Last modified on 25 May 2014, at 12:28

muckle

See also: mickle

EnglishEdit

EtymologyEdit

From Middle English mukel, muchel, from the same source as (perhaps a variant of) mickle, which see.

PronunciationEdit

NounEdit

muckle (uncountable)

  1. (chiefly Scotland) A great amount.

Derived termsEdit

AdjectiveEdit

muckle (comparative more muckle, superlative most muckle)

  1. (archaic, outside, Northumbrian and Scotland) Large, massive.
    • c. 1930, George S. Morris, song A Pair o Nicky-tams:
      She clorts a muckle piece [sandwich] tae me, wi' different kinds o' jam,
      An' tells me ilka nicht that she admires my Nicky Tams.
  2. (archaic, outside, Northumbrian and Scotland) Much.

VerbEdit

muckle (third-person singular simple present muckles, present participle muckling, simple past and past participle muckled)

  1. (US, dialectal) To latch onto something with the mouth.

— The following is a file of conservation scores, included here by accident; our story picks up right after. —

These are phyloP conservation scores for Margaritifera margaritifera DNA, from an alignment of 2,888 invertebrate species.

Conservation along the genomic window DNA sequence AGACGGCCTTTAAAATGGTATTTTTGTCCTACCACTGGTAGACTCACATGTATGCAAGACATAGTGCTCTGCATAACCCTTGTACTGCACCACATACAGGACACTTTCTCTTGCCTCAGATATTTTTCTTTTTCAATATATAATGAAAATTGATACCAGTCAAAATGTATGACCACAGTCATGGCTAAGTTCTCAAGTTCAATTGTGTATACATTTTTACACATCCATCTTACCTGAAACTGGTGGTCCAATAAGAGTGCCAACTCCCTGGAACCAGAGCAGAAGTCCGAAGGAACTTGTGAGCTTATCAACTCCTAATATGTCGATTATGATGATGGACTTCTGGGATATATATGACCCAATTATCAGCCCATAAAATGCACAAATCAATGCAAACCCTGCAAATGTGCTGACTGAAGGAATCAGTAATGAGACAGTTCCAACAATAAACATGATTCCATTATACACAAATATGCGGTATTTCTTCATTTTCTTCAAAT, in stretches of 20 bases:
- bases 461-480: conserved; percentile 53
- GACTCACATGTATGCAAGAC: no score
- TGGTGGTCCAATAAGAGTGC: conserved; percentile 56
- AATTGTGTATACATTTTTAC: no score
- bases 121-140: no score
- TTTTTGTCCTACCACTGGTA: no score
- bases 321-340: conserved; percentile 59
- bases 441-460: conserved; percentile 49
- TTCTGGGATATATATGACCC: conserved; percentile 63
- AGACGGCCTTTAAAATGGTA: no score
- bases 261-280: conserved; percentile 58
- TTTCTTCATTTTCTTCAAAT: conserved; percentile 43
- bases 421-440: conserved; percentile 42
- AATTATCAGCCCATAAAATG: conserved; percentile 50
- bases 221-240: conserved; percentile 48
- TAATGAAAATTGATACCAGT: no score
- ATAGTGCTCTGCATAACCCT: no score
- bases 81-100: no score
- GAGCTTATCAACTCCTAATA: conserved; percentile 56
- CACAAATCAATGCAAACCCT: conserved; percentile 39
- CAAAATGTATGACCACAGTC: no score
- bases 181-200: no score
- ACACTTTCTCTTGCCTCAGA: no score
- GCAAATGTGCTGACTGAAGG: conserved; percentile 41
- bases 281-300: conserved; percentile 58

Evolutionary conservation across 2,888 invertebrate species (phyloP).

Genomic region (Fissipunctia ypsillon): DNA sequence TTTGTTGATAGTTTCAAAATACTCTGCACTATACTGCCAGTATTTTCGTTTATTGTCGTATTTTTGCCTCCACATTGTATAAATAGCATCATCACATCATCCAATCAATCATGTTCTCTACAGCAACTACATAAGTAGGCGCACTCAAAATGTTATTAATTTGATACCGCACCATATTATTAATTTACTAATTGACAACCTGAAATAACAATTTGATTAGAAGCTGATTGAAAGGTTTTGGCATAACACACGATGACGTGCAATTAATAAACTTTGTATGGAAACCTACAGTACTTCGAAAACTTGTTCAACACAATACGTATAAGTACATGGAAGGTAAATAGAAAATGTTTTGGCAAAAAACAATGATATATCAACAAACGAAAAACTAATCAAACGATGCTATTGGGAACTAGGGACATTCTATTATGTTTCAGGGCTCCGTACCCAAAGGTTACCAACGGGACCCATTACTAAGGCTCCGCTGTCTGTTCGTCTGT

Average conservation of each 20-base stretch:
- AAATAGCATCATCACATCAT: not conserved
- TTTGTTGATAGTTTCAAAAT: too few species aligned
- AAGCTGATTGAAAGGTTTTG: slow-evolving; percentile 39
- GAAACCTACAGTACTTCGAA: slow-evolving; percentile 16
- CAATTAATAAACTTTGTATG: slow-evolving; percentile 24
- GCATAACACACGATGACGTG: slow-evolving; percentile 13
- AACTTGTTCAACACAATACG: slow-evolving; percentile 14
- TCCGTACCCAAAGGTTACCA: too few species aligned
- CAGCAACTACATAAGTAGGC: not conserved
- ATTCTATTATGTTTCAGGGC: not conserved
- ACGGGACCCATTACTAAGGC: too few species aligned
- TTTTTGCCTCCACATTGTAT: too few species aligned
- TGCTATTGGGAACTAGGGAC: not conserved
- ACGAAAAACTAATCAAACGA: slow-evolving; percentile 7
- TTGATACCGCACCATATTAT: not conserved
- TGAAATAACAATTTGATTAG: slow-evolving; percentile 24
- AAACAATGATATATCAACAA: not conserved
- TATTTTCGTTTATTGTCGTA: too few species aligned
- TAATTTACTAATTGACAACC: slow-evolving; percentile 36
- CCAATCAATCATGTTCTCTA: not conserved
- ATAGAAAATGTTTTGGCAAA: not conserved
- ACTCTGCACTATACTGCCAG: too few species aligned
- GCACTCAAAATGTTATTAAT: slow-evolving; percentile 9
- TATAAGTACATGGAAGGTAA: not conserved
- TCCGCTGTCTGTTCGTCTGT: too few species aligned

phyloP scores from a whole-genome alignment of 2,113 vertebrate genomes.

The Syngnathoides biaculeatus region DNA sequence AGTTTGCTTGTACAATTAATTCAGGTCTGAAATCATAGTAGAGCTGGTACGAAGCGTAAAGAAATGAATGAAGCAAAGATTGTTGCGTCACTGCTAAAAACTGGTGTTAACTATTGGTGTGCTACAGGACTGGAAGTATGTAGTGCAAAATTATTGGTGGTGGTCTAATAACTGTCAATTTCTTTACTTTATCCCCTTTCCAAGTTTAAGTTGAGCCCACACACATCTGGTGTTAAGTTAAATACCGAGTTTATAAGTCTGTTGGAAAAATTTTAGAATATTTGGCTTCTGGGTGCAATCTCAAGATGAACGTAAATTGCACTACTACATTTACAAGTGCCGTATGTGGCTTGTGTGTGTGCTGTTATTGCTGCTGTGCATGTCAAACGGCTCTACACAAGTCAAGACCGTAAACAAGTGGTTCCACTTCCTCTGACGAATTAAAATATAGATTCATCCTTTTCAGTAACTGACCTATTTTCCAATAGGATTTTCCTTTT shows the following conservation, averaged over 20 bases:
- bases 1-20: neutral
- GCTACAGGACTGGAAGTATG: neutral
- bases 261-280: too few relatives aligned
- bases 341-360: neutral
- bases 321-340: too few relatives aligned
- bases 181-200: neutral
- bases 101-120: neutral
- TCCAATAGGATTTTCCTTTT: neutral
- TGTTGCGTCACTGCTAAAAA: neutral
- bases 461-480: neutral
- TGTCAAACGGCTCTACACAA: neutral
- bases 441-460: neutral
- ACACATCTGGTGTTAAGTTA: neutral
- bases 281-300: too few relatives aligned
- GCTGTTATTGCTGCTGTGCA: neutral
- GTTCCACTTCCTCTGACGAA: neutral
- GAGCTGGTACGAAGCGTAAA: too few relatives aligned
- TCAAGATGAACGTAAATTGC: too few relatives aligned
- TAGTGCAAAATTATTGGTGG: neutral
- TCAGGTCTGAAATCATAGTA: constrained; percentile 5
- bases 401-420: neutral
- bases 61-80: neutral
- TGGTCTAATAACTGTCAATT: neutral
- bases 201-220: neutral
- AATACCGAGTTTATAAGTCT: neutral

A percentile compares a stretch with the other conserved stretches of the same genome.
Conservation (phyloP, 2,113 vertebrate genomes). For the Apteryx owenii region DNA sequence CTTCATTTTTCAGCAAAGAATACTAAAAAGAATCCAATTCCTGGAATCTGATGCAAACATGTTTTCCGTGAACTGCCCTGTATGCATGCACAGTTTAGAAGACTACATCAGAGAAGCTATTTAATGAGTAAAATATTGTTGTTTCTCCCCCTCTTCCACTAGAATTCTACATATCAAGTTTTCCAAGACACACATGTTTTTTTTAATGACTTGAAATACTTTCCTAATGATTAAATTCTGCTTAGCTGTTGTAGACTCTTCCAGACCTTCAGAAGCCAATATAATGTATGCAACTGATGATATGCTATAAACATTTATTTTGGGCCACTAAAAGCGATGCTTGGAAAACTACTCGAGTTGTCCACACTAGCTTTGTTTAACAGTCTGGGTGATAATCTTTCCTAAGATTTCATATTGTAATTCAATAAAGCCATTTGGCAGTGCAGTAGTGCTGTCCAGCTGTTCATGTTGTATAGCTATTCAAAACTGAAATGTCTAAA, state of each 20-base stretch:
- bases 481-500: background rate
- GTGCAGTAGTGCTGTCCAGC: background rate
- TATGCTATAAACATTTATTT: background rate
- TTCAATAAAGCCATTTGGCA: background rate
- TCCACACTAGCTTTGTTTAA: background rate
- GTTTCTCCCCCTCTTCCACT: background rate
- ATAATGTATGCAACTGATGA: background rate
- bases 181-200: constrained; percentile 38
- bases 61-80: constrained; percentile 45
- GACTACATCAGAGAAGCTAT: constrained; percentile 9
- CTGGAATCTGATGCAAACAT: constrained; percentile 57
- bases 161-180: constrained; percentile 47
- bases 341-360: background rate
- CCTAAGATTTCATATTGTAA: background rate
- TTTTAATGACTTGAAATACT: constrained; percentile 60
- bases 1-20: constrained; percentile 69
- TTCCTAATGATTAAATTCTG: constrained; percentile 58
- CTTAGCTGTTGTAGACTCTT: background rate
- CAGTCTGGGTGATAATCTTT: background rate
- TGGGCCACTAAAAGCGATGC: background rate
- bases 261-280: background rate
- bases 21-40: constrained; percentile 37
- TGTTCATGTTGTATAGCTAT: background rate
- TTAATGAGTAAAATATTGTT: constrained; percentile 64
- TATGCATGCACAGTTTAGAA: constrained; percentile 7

• 1954, Elizabeth Ogilvie, The Dawning of the Day[1], page 199:
      And how'd she get such a holt on you, Terence Campion, let alone the way she's muckled onto those Bennetts?
    • 2002, William G. Wilkoff, The Maternity Leave Breastfeeding Plan[2], ISBN 0743213459, page 87:
      Another technique for the baby who is having trouble muckling on involves a breast or nipple shield.
    • 2004, William J. Vande Kopple, The Catch: Families, Fishing, and Faith[3], ISBN 0802826776, page 18:
      When an exhausted sucker is hauled to the top of The Wall, usually its muckling circle of a mouth goes into a frenzied sucking spasm.
  2. (rare) To talk big; to exaggerate.

SynonymsEdit

ReferencesEdit

  • A Dictionary of North East Dialect, Bill Griffiths, 2005, Northumbria University Press, ISBN 1904794165
  • A List of words and phrases in everyday use by the natives of Hetton-le-Hole in the County of Durham, F.M.T.Palgrave, English Dialect Society vol.74, 1896, [4]
  • muckle in Webster’s Revised Unabridged Dictionary, G. & C. Merriam, 1913